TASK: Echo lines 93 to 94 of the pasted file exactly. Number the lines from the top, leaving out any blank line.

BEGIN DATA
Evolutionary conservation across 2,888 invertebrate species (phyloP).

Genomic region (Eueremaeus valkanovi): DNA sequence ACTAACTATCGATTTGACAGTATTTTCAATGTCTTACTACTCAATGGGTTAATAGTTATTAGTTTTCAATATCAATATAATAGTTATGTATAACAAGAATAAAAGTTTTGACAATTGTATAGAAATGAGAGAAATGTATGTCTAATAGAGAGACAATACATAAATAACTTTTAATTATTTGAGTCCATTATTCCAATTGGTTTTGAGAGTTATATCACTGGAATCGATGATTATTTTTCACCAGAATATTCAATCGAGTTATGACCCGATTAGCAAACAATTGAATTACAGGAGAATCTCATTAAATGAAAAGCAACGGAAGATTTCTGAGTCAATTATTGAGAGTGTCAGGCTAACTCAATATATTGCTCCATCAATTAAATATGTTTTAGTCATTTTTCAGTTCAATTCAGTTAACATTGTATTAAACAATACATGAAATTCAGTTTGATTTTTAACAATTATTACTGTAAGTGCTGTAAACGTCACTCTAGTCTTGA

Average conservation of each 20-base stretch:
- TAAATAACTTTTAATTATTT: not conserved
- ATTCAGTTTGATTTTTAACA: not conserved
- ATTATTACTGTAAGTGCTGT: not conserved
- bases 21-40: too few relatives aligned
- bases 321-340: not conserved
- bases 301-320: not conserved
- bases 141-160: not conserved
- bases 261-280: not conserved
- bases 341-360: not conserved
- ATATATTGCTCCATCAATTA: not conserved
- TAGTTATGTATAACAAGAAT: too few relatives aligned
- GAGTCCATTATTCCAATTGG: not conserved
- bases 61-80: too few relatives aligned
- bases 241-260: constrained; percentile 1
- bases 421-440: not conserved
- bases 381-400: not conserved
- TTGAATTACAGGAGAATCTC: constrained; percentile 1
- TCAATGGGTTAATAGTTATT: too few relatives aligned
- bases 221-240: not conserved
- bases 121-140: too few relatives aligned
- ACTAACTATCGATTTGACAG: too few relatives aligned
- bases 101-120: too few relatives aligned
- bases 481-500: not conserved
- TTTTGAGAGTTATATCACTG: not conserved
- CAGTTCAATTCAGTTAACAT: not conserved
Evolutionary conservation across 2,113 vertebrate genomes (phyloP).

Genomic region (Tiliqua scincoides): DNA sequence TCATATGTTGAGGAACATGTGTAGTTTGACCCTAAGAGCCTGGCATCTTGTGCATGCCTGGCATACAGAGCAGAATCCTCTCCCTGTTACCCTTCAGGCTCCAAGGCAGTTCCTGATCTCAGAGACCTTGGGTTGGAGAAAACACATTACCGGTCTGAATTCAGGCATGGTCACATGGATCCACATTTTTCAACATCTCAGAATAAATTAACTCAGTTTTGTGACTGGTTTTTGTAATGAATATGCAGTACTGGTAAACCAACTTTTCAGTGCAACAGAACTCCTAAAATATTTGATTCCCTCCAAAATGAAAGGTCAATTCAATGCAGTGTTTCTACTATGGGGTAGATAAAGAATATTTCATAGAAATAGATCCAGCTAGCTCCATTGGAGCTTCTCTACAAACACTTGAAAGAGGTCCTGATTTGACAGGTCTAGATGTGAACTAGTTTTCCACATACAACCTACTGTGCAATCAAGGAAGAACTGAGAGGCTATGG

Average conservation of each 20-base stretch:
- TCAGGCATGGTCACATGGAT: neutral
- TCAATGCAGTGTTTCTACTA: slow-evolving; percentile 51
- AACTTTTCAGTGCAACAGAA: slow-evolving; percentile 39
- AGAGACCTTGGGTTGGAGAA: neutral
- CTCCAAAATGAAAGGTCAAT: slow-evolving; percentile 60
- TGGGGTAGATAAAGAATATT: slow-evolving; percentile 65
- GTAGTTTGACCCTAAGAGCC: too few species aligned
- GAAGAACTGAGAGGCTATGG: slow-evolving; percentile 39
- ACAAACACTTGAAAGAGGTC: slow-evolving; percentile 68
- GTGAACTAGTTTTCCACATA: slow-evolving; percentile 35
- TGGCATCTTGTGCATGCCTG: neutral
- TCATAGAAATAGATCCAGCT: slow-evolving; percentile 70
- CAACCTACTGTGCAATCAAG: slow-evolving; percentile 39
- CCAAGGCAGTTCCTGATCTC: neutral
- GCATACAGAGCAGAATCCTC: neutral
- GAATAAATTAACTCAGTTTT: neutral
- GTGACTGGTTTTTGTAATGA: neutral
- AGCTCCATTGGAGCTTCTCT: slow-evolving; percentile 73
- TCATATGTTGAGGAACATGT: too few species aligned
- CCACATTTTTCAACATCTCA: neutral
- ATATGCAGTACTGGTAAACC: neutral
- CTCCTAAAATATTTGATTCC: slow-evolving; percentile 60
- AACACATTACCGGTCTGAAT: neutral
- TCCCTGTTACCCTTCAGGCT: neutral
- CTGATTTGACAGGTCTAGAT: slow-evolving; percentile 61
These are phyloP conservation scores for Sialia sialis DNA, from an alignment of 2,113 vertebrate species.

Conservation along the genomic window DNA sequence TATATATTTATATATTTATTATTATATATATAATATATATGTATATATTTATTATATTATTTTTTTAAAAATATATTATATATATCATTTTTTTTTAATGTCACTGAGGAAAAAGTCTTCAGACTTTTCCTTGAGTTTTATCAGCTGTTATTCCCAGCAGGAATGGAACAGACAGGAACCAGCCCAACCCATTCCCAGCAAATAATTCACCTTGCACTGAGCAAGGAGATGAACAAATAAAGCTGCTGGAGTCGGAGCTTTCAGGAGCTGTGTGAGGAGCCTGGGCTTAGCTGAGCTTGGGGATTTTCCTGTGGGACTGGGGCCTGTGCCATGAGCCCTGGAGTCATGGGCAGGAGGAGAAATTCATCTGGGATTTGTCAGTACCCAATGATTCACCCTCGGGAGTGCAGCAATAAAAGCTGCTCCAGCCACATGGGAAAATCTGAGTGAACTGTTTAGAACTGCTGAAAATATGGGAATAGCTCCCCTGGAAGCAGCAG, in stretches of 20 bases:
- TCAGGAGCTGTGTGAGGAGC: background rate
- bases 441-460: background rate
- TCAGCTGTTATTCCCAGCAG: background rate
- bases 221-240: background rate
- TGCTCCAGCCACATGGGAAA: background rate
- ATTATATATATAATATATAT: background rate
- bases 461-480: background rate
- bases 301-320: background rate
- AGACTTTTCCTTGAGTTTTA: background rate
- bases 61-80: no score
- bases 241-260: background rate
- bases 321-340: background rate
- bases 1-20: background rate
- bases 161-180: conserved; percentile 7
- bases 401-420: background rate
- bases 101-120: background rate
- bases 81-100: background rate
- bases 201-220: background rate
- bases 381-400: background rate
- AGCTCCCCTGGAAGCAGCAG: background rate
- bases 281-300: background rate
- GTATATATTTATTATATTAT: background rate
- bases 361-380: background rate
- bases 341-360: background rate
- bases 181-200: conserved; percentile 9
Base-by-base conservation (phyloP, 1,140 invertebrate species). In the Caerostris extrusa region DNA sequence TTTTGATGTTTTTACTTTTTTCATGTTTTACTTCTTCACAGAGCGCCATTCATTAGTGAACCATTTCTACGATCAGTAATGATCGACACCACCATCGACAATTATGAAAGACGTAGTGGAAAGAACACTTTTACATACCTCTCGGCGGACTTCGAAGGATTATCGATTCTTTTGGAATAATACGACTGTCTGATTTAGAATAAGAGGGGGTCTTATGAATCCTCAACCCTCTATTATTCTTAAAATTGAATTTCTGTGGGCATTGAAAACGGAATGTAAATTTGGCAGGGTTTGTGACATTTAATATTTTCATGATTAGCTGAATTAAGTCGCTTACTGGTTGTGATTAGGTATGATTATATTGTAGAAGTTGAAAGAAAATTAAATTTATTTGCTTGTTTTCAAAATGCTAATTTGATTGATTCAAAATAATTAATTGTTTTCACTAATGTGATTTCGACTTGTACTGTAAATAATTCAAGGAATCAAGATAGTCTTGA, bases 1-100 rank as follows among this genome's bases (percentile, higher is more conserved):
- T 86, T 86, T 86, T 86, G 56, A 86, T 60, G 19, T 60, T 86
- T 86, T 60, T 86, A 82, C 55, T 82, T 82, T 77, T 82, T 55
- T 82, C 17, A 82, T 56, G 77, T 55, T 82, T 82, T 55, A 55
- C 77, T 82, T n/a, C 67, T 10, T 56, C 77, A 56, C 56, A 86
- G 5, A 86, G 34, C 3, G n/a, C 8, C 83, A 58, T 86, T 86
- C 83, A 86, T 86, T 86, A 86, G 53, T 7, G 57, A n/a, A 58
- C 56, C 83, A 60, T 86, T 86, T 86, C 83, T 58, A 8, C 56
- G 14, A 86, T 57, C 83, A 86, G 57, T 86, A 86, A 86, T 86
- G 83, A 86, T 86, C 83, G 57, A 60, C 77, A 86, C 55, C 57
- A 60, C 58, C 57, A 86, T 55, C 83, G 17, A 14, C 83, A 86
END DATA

- G 83, A 86, T 86, C 83, G 57, A 60, C 77, A 86, C 55, C 57
- A 60, C 58, C 57, A 86, T 55, C 83, G 17, A 14, C 83, A 86